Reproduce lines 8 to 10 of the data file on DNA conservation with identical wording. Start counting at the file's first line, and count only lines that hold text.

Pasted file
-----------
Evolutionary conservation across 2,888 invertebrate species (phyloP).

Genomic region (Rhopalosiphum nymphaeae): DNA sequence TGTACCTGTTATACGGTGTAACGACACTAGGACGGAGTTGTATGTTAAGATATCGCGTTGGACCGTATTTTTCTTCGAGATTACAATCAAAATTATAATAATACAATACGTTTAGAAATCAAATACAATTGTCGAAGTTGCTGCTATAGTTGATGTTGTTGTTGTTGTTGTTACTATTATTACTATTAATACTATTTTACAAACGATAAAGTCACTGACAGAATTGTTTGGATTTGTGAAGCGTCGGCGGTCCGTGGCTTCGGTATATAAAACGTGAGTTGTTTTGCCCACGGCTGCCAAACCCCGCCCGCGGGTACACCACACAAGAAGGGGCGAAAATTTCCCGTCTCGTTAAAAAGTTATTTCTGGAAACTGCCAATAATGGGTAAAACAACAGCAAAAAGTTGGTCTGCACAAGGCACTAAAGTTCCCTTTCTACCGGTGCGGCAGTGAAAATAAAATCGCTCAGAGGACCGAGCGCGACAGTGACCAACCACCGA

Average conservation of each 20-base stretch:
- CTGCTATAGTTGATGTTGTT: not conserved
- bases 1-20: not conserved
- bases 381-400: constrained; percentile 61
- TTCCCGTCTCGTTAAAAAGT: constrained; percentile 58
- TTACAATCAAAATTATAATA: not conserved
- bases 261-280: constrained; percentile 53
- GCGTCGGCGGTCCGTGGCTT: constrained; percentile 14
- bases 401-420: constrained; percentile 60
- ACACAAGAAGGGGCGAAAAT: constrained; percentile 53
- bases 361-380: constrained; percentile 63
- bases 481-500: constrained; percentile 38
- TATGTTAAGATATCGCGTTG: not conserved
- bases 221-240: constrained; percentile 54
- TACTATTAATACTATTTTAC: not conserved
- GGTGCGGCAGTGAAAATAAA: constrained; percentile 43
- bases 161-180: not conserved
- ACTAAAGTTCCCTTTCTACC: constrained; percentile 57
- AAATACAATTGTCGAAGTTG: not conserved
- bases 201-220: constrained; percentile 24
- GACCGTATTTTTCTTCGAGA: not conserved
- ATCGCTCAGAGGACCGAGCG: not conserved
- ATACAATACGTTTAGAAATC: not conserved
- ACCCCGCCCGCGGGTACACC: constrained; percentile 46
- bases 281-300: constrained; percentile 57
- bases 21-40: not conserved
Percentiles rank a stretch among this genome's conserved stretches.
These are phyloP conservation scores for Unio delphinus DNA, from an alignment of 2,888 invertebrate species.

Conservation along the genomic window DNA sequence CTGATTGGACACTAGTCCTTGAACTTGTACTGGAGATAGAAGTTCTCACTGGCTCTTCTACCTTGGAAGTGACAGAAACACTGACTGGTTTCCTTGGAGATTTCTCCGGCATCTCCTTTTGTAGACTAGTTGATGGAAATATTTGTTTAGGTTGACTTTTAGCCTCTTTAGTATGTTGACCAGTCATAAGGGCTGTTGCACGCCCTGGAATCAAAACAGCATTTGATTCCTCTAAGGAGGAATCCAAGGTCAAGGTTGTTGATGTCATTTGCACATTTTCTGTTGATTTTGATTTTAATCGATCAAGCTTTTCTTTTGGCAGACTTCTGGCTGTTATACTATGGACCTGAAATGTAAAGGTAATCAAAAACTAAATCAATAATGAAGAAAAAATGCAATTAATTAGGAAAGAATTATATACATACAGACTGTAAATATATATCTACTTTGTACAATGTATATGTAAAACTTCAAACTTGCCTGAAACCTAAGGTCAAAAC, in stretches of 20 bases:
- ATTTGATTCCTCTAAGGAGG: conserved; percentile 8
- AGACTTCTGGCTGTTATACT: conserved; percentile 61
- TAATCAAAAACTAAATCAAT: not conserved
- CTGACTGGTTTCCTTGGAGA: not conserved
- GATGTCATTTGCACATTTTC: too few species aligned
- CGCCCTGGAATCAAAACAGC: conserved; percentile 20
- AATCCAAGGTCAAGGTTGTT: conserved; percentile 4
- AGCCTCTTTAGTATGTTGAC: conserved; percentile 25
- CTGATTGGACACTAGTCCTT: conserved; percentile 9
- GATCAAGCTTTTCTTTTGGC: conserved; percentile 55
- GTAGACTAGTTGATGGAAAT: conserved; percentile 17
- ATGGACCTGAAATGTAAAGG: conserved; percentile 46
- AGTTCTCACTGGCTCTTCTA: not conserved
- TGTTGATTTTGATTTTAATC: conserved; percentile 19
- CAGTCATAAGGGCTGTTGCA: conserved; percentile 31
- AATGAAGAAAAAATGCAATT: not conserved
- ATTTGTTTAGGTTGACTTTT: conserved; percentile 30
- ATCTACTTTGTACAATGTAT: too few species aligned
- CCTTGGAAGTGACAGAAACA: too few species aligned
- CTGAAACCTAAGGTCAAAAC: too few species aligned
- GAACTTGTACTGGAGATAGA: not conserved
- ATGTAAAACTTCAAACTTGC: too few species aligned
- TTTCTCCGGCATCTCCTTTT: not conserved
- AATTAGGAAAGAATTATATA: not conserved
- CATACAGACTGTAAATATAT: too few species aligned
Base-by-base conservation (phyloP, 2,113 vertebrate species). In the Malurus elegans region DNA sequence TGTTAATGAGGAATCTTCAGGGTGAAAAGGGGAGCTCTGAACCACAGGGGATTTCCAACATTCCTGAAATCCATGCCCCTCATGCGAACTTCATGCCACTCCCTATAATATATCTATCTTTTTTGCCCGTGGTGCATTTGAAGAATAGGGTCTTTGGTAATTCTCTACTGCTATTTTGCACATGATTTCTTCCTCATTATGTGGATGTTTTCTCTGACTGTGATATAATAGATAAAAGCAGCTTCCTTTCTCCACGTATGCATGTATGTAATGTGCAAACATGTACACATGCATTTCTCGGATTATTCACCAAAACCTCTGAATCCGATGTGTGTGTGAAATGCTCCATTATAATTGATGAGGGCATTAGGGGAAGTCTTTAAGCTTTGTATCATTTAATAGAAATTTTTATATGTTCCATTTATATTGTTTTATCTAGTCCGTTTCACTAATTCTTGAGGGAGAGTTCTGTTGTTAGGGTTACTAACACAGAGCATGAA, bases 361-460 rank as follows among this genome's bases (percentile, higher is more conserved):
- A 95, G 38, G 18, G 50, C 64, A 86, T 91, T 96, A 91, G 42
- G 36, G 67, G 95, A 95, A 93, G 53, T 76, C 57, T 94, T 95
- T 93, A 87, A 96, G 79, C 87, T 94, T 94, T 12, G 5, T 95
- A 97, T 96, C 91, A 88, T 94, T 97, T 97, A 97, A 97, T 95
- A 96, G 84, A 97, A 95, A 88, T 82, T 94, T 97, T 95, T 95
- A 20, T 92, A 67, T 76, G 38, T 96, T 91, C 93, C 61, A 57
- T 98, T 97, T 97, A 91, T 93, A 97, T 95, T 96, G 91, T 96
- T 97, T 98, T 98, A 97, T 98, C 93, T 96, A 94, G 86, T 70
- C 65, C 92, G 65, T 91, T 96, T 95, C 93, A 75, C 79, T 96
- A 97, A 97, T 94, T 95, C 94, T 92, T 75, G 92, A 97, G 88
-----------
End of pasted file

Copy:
- TTACAATCAAAATTATAATA: not conserved
- bases 261-280: constrained; percentile 53
- GCGTCGGCGGTCCGTGGCTT: constrained; percentile 14